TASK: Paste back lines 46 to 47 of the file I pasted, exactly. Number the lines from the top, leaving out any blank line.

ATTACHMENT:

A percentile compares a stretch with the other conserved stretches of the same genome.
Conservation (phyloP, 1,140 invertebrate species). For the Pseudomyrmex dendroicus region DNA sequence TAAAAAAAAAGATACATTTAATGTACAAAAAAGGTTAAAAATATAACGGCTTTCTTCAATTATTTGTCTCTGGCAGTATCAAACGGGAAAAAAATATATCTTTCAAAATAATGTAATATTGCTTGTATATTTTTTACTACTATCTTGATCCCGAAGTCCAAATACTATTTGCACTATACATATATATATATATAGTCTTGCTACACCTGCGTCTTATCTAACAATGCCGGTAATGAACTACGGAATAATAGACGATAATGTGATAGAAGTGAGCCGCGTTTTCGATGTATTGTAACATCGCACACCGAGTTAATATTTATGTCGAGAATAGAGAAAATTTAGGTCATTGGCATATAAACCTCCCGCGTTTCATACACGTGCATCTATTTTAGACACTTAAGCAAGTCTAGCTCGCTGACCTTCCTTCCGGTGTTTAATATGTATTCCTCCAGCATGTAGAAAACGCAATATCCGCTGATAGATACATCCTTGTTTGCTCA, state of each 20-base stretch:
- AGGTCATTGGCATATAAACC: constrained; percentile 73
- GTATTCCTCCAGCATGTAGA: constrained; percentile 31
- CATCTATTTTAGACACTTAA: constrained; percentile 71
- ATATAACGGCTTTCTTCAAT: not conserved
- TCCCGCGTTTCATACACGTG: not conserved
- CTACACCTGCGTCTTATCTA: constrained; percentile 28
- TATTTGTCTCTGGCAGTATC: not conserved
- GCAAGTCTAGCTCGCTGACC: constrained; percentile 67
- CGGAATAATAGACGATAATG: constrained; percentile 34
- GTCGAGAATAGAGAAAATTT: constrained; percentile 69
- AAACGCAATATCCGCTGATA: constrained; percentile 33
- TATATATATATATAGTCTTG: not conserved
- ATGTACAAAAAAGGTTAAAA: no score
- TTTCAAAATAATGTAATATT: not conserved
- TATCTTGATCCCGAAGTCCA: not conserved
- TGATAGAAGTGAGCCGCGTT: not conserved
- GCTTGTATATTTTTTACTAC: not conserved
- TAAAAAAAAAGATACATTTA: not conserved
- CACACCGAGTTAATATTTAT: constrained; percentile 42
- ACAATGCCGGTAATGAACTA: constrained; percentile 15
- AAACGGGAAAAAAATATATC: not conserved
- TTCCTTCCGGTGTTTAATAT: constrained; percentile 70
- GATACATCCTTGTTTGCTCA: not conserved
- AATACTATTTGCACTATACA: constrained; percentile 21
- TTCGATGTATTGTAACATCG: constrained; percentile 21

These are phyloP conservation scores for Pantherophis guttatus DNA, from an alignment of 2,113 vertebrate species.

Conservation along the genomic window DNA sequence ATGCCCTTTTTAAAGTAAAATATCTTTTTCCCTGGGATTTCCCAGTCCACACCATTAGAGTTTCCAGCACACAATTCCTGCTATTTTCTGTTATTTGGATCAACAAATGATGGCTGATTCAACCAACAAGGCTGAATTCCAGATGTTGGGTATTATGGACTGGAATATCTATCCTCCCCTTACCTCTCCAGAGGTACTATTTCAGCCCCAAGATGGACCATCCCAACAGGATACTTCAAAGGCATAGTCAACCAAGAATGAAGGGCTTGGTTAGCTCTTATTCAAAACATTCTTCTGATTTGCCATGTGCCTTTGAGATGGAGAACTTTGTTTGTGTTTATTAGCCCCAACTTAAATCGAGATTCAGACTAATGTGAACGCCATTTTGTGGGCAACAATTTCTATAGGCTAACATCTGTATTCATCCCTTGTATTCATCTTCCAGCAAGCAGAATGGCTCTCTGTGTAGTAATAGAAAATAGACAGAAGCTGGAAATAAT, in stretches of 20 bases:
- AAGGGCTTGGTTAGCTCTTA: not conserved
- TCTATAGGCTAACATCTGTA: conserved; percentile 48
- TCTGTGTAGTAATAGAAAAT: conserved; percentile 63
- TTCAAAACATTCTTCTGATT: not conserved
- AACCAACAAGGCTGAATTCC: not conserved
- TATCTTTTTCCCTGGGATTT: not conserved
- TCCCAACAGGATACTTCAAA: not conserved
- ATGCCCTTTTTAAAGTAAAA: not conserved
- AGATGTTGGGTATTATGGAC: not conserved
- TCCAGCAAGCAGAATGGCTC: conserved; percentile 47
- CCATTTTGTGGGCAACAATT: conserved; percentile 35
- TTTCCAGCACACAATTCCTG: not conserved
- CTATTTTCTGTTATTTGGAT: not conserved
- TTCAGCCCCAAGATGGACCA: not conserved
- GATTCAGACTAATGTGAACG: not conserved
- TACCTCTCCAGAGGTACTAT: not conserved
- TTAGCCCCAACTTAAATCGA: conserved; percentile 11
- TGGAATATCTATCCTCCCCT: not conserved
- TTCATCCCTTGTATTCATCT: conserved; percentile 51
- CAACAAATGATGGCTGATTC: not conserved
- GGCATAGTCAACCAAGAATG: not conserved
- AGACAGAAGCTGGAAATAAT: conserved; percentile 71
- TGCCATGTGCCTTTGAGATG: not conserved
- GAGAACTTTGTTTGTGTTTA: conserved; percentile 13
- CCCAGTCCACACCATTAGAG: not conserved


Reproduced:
- TTAGCCCCAACTTAAATCGA: conserved; percentile 11
- TGGAATATCTATCCTCCCCT: not conserved